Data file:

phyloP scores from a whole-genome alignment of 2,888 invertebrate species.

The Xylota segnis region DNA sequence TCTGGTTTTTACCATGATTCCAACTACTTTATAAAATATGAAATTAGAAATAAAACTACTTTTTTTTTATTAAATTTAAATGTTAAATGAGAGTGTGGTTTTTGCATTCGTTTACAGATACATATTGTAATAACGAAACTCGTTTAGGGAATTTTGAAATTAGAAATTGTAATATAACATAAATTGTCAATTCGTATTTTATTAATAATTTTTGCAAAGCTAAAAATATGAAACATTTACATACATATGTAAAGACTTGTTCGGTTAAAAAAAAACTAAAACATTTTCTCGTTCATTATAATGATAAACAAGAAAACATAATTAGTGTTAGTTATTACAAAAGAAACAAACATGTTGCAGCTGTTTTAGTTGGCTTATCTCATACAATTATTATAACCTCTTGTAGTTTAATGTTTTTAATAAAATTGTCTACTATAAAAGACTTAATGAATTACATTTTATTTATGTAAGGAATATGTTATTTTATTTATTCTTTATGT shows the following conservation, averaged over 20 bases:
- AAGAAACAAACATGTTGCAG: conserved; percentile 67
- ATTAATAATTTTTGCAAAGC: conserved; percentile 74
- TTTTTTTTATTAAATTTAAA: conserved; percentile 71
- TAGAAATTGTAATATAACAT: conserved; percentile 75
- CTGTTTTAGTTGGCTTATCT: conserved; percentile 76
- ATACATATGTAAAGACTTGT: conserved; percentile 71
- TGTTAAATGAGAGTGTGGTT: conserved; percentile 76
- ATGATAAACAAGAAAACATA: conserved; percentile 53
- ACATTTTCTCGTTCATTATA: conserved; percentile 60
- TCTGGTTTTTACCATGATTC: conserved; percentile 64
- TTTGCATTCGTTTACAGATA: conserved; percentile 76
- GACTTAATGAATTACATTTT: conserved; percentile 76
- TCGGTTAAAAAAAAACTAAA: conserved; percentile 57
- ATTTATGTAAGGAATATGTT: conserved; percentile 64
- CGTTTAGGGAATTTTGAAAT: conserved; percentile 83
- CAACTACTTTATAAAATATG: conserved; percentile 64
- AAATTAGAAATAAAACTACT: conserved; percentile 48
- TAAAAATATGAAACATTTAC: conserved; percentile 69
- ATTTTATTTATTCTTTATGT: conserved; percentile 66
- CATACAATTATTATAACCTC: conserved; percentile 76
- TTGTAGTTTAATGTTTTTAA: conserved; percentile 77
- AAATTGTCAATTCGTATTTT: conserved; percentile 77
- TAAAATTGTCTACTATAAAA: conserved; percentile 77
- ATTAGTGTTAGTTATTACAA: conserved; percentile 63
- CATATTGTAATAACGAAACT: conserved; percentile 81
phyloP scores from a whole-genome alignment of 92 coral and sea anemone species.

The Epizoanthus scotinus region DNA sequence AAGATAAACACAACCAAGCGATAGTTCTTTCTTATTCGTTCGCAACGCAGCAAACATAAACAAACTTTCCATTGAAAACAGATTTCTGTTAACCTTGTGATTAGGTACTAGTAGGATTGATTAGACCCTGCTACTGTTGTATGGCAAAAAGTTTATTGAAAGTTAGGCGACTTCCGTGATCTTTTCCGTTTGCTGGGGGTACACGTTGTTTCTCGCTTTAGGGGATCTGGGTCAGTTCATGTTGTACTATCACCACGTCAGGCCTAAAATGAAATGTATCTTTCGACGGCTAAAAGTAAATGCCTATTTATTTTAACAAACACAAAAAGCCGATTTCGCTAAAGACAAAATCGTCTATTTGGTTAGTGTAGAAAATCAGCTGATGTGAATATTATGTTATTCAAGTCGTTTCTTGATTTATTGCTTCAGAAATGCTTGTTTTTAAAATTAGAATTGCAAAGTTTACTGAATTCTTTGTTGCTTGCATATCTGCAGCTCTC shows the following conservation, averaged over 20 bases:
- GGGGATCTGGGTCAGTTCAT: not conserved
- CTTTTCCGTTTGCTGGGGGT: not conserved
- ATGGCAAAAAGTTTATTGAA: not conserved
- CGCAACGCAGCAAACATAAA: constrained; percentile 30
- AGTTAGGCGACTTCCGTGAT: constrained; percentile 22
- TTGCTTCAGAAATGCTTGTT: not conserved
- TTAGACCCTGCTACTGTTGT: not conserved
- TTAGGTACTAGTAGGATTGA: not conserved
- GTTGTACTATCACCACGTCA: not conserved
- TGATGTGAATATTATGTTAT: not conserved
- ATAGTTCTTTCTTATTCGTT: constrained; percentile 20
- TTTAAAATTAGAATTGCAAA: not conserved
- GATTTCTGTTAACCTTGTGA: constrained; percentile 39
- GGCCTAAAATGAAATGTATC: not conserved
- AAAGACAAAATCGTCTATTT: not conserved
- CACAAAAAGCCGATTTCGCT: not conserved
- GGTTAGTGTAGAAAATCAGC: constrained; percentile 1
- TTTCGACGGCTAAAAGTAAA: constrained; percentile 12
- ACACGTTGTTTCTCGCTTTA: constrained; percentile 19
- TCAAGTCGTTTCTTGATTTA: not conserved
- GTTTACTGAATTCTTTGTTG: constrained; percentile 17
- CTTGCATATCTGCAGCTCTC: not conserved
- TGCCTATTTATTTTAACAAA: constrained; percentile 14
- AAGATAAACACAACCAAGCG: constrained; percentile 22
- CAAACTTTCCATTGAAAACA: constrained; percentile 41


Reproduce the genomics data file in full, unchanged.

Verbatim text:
phyloP scores from a whole-genome alignment of 2,888 invertebrate species.

The Xylota segnis region DNA sequence TCTGGTTTTTACCATGATTCCAACTACTTTATAAAATATGAAATTAGAAATAAAACTACTTTTTTTTTATTAAATTTAAATGTTAAATGAGAGTGTGGTTTTTGCATTCGTTTACAGATACATATTGTAATAACGAAACTCGTTTAGGGAATTTTGAAATTAGAAATTGTAATATAACATAAATTGTCAATTCGTATTTTATTAATAATTTTTGCAAAGCTAAAAATATGAAACATTTACATACATATGTAAAGACTTGTTCGGTTAAAAAAAAACTAAAACATTTTCTCGTTCATTATAATGATAAACAAGAAAACATAATTAGTGTTAGTTATTACAAAAGAAACAAACATGTTGCAGCTGTTTTAGTTGGCTTATCTCATACAATTATTATAACCTCTTGTAGTTTAATGTTTTTAATAAAATTGTCTACTATAAAAGACTTAATGAATTACATTTTATTTATGTAAGGAATATGTTATTTTATTTATTCTTTATGT shows the following conservation, averaged over 20 bases:
- AAGAAACAAACATGTTGCAG: conserved; percentile 67
- ATTAATAATTTTTGCAAAGC: conserved; percentile 74
- TTTTTTTTATTAAATTTAAA: conserved; percentile 71
- TAGAAATTGTAATATAACAT: conserved; percentile 75
- CTGTTTTAGTTGGCTTATCT: conserved; percentile 76
- ATACATATGTAAAGACTTGT: conserved; percentile 71
- TGTTAAATGAGAGTGTGGTT: conserved; percentile 76
- ATGATAAACAAGAAAACATA: conserved; percentile 53
- ACATTTTCTCGTTCATTATA: conserved; percentile 60
- TCTGGTTTTTACCATGATTC: conserved; percentile 64
- TTTGCATTCGTTTACAGATA: conserved; percentile 76
- GACTTAATGAATTACATTTT: conserved; percentile 76
- TCGGTTAAAAAAAAACTAAA: conserved; percentile 57
- ATTTATGTAAGGAATATGTT: conserved; percentile 64
- CGTTTAGGGAATTTTGAAAT: conserved; percentile 83
- CAACTACTTTATAAAATATG: conserved; percentile 64
- AAATTAGAAATAAAACTACT: conserved; percentile 48
- TAAAAATATGAAACATTTAC: conserved; percentile 69
- ATTTTATTTATTCTTTATGT: conserved; percentile 66
- CATACAATTATTATAACCTC: conserved; percentile 76
- TTGTAGTTTAATGTTTTTAA: conserved; percentile 77
- AAATTGTCAATTCGTATTTT: conserved; percentile 77
- TAAAATTGTCTACTATAAAA: conserved; percentile 77
- ATTAGTGTTAGTTATTACAA: conserved; percentile 63
- CATATTGTAATAACGAAACT: conserved; percentile 81
phyloP scores from a whole-genome alignment of 92 coral and sea anemone species.

The Epizoanthus scotinus region DNA sequence AAGATAAACACAACCAAGCGATAGTTCTTTCTTATTCGTTCGCAACGCAGCAAACATAAACAAACTTTCCATTGAAAACAGATTTCTGTTAACCTTGTGATTAGGTACTAGTAGGATTGATTAGACCCTGCTACTGTTGTATGGCAAAAAGTTTATTGAAAGTTAGGCGACTTCCGTGATCTTTTCCGTTTGCTGGGGGTACACGTTGTTTCTCGCTTTAGGGGATCTGGGTCAGTTCATGTTGTACTATCACCACGTCAGGCCTAAAATGAAATGTATCTTTCGACGGCTAAAAGTAAATGCCTATTTATTTTAACAAACACAAAAAGCCGATTTCGCTAAAGACAAAATCGTCTATTTGGTTAGTGTAGAAAATCAGCTGATGTGAATATTATGTTATTCAAGTCGTTTCTTGATTTATTGCTTCAGAAATGCTTGTTTTTAAAATTAGAATTGCAAAGTTTACTGAATTCTTTGTTGCTTGCATATCTGCAGCTCTC shows the following conservation, averaged over 20 bases:
- GGGGATCTGGGTCAGTTCAT: not conserved
- CTTTTCCGTTTGCTGGGGGT: not conserved
- ATGGCAAAAAGTTTATTGAA: not conserved
- CGCAACGCAGCAAACATAAA: constrained; percentile 30
- AGTTAGGCGACTTCCGTGAT: constrained; percentile 22
- TTGCTTCAGAAATGCTTGTT: not conserved
- TTAGACCCTGCTACTGTTGT: not conserved
- TTAGGTACTAGTAGGATTGA: not conserved
- GTTGTACTATCACCACGTCA: not conserved
- TGATGTGAATATTATGTTAT: not conserved
- ATAGTTCTTTCTTATTCGTT: constrained; percentile 20
- TTTAAAATTAGAATTGCAAA: not conserved
- GATTTCTGTTAACCTTGTGA: constrained; percentile 39
- GGCCTAAAATGAAATGTATC: not conserved
- AAAGACAAAATCGTCTATTT: not conserved
- CACAAAAAGCCGATTTCGCT: not conserved
- GGTTAGTGTAGAAAATCAGC: constrained; percentile 1
- TTTCGACGGCTAAAAGTAAA: constrained; percentile 12
- ACACGTTGTTTCTCGCTTTA: constrained; percentile 19
- TCAAGTCGTTTCTTGATTTA: not conserved
- GTTTACTGAATTCTTTGTTG: constrained; percentile 17
- CTTGCATATCTGCAGCTCTC: not conserved
- TGCCTATTTATTTTAACAAA: constrained; percentile 14
- AAGATAAACACAACCAAGCG: constrained; percentile 22
- CAAACTTTCCATTGAAAACA: constrained; percentile 41